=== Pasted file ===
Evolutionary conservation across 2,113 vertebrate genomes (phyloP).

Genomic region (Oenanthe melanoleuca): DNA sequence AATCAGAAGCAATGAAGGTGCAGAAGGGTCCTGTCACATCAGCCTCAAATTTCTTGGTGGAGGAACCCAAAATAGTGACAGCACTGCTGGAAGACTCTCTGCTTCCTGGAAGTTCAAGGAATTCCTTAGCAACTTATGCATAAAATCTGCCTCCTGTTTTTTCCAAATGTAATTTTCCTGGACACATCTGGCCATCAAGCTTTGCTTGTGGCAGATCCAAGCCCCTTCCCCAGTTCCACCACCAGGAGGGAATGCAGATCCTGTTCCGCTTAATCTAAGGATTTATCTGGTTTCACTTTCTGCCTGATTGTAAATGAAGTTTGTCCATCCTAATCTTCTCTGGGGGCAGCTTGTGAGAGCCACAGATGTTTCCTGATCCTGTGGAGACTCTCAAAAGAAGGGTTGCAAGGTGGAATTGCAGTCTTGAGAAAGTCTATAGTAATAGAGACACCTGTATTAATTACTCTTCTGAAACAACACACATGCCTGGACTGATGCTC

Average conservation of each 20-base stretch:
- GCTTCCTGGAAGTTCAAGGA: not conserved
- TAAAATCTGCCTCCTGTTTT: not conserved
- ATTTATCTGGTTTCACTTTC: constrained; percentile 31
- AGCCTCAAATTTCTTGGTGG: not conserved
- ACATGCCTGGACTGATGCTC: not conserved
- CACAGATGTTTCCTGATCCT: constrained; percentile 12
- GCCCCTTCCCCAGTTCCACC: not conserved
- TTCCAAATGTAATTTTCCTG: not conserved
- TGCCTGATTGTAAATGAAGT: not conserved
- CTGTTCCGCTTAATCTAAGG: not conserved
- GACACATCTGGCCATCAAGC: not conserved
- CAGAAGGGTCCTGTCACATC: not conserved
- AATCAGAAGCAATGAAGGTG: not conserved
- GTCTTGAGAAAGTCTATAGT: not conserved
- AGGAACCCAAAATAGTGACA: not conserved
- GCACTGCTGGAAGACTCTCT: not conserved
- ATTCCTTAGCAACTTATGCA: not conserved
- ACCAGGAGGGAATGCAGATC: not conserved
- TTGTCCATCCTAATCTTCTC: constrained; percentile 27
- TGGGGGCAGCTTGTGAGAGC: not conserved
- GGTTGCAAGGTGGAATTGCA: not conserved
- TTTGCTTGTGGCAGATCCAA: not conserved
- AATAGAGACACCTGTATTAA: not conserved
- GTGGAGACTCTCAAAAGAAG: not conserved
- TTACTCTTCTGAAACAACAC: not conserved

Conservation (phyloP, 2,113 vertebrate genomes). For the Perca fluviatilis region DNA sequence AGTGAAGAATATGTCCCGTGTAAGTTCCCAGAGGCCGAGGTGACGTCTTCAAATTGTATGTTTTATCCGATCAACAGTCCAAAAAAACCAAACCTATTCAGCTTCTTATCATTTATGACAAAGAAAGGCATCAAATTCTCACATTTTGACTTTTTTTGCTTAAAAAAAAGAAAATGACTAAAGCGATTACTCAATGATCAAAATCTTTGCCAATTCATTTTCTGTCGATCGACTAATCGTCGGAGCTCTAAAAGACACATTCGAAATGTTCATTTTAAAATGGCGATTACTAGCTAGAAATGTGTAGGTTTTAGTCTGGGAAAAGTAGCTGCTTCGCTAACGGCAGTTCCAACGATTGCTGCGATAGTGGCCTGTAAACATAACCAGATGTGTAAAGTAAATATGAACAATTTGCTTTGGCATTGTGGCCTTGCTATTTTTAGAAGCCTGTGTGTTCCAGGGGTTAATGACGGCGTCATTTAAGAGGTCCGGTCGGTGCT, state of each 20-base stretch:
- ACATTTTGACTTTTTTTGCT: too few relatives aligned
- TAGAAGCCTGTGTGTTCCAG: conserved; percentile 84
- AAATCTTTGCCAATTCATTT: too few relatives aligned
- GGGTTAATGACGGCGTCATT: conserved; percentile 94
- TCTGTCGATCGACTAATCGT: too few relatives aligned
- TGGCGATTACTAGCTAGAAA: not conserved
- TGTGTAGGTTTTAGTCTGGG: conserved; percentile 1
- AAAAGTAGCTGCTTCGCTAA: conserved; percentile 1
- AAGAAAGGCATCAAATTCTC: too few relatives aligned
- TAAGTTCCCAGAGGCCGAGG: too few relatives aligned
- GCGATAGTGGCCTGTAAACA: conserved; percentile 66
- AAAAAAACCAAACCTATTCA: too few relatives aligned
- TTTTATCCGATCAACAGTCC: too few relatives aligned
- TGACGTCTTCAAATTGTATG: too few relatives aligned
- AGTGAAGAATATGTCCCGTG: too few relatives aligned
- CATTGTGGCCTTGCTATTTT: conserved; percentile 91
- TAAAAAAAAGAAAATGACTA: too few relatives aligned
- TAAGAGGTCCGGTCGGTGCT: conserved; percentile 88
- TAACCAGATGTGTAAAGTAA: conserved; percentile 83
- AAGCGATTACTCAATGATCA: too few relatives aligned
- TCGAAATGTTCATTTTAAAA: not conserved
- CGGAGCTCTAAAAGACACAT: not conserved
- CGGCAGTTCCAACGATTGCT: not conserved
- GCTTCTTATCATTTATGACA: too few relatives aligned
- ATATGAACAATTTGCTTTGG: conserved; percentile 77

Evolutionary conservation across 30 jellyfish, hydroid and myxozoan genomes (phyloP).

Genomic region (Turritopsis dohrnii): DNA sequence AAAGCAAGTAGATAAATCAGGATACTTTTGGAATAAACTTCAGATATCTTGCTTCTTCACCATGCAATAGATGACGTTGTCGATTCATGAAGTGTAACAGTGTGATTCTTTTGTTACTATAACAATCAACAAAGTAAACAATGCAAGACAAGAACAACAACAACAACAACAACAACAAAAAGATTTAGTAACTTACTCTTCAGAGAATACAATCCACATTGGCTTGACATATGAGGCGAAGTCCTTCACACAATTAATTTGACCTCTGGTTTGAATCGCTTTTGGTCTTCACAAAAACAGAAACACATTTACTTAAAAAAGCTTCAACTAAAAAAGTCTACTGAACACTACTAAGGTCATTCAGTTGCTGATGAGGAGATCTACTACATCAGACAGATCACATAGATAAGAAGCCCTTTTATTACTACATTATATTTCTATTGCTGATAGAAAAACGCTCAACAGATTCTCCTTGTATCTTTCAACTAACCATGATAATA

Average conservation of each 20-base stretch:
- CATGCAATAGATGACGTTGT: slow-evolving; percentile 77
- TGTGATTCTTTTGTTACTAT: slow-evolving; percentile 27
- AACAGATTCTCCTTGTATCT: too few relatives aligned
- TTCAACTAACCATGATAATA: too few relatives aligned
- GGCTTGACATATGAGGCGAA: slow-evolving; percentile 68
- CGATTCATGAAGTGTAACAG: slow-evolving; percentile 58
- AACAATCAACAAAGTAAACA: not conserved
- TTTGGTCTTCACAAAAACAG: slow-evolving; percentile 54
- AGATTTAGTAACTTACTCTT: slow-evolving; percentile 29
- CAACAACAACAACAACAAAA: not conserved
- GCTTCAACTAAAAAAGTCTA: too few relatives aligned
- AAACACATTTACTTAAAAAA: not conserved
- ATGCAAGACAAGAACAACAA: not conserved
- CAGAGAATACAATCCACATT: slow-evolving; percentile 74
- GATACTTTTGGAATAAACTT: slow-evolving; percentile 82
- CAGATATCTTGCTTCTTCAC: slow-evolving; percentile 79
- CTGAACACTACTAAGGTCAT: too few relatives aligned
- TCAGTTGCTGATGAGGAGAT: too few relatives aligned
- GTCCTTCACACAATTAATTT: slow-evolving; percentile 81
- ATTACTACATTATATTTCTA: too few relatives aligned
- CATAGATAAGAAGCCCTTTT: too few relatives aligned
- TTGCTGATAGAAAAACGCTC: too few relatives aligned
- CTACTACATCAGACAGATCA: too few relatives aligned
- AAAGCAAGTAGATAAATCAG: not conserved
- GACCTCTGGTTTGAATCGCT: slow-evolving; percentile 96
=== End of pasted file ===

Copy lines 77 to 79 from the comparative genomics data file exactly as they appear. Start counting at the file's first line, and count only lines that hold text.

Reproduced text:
- ATTACTACATTATATTTCTA: too few relatives aligned
- CATAGATAAGAAGCCCTTTT: too few relatives aligned
- TTGCTGATAGAAAAACGCTC: too few relatives aligned